The Regional Special Investigations Unit is called in to investigate cases where agencies use force in Benton, Franklin and Walla Walla counties. In this case, they investigated both Atkinson’s shooting and Small forcing the car off of the road.

Small used his patrol vehicle to cause O’Neel’s car to spin out on Highway 125. O’Neel was arrested shortly after his car was sent off the road.

Police first started looking for O’Neel on Sept. 22, 2022 after someone noticed a sign that said “bomb” while serving an eviction notice, according to court documents.

Shortly before 11 a.m. during the eviction process, police noticed that O’Neel allegedly left a note on his door that said “Evict me an I will execute any cop or manager you send period,” court documents said.

O’Neel showed up at the apartment in a 2002 Toyota Echo, where he tried to get inside. After not being able to get inside, he left the area.

Atkinson crossed his path nearly 20 minutes later where he tried to stop the silver car near the 1300 block of West Poplar Street, according to the SIU report. After turning on his overhead lights, the car slowed and turned until he stopped in the middle of the road behind the trooper’s car.

A man, believed to be O’Neel, got out of the car holding a black handgun. He went over to the driver’s side door and fired at least five rounds into the door.

The trooper then drove himself to Providence St. Mary’s Medical Center. He was flown from there to Harborview Medical Center.

Chase and Crash

O’Neel allegedly drove away, heading south into Oregon, where he was spotted in Milton-Freewater, according to the SIU report. An officer reported seeing O’Neel drinking something.

He turned north back into Washington, where the Milton-Freewater officer was joined by Walla Walla police and sheriff’s deputies.

The SIU report that was released from the Walla Walla Prosecutor’s Office had limited details about what happened during the crash that forced O’Neel to give up.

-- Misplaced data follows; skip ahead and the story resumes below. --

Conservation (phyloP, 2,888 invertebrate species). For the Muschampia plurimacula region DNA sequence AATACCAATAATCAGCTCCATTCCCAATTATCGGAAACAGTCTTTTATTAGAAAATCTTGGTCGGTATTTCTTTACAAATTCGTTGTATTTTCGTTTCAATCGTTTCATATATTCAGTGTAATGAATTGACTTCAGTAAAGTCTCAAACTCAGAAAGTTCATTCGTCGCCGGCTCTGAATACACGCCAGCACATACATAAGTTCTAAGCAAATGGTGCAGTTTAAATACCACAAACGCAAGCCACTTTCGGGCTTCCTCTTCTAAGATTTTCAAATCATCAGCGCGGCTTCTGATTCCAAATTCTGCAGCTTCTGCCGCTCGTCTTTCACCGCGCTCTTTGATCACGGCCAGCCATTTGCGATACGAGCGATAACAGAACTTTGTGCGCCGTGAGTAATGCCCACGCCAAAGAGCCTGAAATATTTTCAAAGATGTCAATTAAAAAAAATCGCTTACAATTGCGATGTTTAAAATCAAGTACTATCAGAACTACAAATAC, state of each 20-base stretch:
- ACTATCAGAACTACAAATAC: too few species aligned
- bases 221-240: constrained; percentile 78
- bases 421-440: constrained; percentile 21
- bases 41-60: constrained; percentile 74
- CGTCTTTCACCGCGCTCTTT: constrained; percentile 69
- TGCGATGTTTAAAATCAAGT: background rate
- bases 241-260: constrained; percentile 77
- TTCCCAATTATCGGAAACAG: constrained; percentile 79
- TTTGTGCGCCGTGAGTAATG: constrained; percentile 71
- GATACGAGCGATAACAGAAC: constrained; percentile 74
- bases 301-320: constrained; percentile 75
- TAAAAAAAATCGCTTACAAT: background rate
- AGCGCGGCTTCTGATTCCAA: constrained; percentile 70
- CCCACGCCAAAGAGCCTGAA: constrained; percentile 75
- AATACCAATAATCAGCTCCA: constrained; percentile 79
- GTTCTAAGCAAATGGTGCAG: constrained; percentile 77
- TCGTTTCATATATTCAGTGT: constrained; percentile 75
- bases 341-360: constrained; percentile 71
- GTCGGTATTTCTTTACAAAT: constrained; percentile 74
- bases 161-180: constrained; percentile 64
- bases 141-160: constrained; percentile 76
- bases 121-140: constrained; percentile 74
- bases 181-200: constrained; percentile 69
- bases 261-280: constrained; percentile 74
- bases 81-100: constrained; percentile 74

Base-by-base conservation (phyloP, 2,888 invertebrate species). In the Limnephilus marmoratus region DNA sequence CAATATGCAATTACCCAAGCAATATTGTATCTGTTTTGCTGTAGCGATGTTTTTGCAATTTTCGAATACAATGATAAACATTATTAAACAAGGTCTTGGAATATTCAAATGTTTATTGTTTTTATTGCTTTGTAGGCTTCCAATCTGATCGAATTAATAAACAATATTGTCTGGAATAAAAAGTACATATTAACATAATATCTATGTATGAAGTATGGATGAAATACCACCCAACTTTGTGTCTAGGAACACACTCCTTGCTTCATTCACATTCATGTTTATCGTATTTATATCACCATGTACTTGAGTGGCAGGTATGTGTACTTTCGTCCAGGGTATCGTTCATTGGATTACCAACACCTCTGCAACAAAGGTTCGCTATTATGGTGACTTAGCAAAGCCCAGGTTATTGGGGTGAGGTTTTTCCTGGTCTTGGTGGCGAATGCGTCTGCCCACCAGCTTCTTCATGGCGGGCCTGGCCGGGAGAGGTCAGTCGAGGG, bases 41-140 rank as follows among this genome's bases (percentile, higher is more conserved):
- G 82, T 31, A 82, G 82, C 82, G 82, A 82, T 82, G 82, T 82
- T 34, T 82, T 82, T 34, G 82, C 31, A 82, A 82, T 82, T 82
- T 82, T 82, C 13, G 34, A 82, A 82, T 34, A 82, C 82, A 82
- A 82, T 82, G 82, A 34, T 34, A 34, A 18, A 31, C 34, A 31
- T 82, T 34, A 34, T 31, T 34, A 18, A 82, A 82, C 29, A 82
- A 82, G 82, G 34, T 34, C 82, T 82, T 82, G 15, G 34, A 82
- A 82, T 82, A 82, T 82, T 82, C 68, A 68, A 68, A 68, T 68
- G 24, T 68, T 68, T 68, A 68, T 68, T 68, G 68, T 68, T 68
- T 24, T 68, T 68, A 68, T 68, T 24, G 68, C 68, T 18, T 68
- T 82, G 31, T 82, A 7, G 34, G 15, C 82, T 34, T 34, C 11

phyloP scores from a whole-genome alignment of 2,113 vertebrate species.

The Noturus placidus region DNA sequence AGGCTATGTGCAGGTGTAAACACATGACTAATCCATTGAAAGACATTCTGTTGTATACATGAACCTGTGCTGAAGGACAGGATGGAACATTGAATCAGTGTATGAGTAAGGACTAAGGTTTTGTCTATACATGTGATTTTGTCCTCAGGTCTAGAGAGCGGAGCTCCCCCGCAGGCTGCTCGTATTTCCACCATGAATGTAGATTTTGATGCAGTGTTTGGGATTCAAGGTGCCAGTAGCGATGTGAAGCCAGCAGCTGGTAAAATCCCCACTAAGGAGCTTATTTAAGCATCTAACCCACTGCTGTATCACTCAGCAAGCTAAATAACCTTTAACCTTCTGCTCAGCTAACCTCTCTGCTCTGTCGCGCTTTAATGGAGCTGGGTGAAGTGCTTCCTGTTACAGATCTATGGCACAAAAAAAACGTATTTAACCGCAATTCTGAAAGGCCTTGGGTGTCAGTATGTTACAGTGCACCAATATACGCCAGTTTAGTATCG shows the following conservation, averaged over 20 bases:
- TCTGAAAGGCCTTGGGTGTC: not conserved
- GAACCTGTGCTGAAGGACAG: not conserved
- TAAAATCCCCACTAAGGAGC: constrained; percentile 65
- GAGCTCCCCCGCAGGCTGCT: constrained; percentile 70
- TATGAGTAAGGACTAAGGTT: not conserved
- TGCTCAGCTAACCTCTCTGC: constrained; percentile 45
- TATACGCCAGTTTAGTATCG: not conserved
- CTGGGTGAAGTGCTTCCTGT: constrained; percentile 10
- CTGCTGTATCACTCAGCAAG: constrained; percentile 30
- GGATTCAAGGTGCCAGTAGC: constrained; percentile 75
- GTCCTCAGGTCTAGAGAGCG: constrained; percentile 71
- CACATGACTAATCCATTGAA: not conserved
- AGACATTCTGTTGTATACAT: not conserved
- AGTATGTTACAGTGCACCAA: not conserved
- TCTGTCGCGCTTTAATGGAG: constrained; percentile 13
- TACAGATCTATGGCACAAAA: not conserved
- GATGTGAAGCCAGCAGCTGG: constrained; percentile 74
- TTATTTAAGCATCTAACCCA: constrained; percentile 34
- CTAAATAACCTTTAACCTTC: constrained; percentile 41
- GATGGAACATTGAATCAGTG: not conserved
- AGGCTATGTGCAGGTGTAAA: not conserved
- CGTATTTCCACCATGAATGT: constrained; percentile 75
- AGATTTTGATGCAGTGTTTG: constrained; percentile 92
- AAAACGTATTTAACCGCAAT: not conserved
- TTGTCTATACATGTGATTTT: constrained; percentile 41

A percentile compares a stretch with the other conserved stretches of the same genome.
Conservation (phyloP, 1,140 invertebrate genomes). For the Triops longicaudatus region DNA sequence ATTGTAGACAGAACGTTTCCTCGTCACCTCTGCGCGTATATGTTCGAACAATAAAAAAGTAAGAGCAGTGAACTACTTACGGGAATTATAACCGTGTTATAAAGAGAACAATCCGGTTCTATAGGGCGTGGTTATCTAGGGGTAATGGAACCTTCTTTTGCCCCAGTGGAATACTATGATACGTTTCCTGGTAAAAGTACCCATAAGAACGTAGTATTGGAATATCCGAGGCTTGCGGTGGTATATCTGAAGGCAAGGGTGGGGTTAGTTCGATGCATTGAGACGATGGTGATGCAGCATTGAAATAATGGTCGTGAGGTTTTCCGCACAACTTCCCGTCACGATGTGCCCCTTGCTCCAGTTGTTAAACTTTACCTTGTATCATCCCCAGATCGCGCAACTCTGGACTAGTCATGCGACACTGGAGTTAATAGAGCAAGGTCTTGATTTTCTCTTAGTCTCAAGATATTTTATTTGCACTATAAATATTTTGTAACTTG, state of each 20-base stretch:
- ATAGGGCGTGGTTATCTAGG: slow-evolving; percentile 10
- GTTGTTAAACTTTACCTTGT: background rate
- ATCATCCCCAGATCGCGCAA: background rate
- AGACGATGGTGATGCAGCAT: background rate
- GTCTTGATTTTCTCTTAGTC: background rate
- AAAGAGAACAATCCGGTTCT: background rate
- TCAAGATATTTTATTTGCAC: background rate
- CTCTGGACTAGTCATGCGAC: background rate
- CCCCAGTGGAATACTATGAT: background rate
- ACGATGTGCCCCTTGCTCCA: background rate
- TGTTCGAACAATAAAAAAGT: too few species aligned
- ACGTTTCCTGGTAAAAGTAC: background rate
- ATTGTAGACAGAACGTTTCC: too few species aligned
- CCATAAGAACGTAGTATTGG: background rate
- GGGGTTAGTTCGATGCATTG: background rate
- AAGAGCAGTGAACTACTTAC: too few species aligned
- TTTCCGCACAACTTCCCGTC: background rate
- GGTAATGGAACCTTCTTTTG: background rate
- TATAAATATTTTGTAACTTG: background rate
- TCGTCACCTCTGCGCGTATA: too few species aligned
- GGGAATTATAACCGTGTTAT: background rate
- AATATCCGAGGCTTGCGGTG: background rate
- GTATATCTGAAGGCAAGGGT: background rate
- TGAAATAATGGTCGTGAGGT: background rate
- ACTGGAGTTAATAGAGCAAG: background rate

Those details were included in Acosta’s analysis. While he didn’t include, Small’s statement, he recounted what the officer told SIU investigators.

Small said he had been with Walla Walla PD and sheriff’s deputies when they tried evicted O’Neel. As they were preparing, Small learned that O’Neel drives a Toyota Echo.

On the evening of the shooting, Small was checking Fort Walla Walla Park when he heard Milton-Freewater police start the chase with what he believed was the suspect in the Walla Walla shooting, according to Acosta’s report.

He caught up with the pursuit north of Milton-Freewater, and followed O’Neel back into Washington, Acosta said. As he took the lead, he said he saw an opportunity to use a technique to get O’Neel to stop.

He struck the back of the car and forced the car into the center divider on the highway. It spun around and stopped. Small hit the vehicle again, stopped and backed up.

“Small stated that he believed that O’Neel would be holding a firearm at the time of the impact and stated that he wanted to impact O’Neel’s vehicle with sufficient force to surprise O’Neel and cause him to drop the firearm,” Acosta said in his report.

Small gave the man commands to keep his hands up and exit the vehicle.

This story was originally published October 13, 2023, 11:32 AM.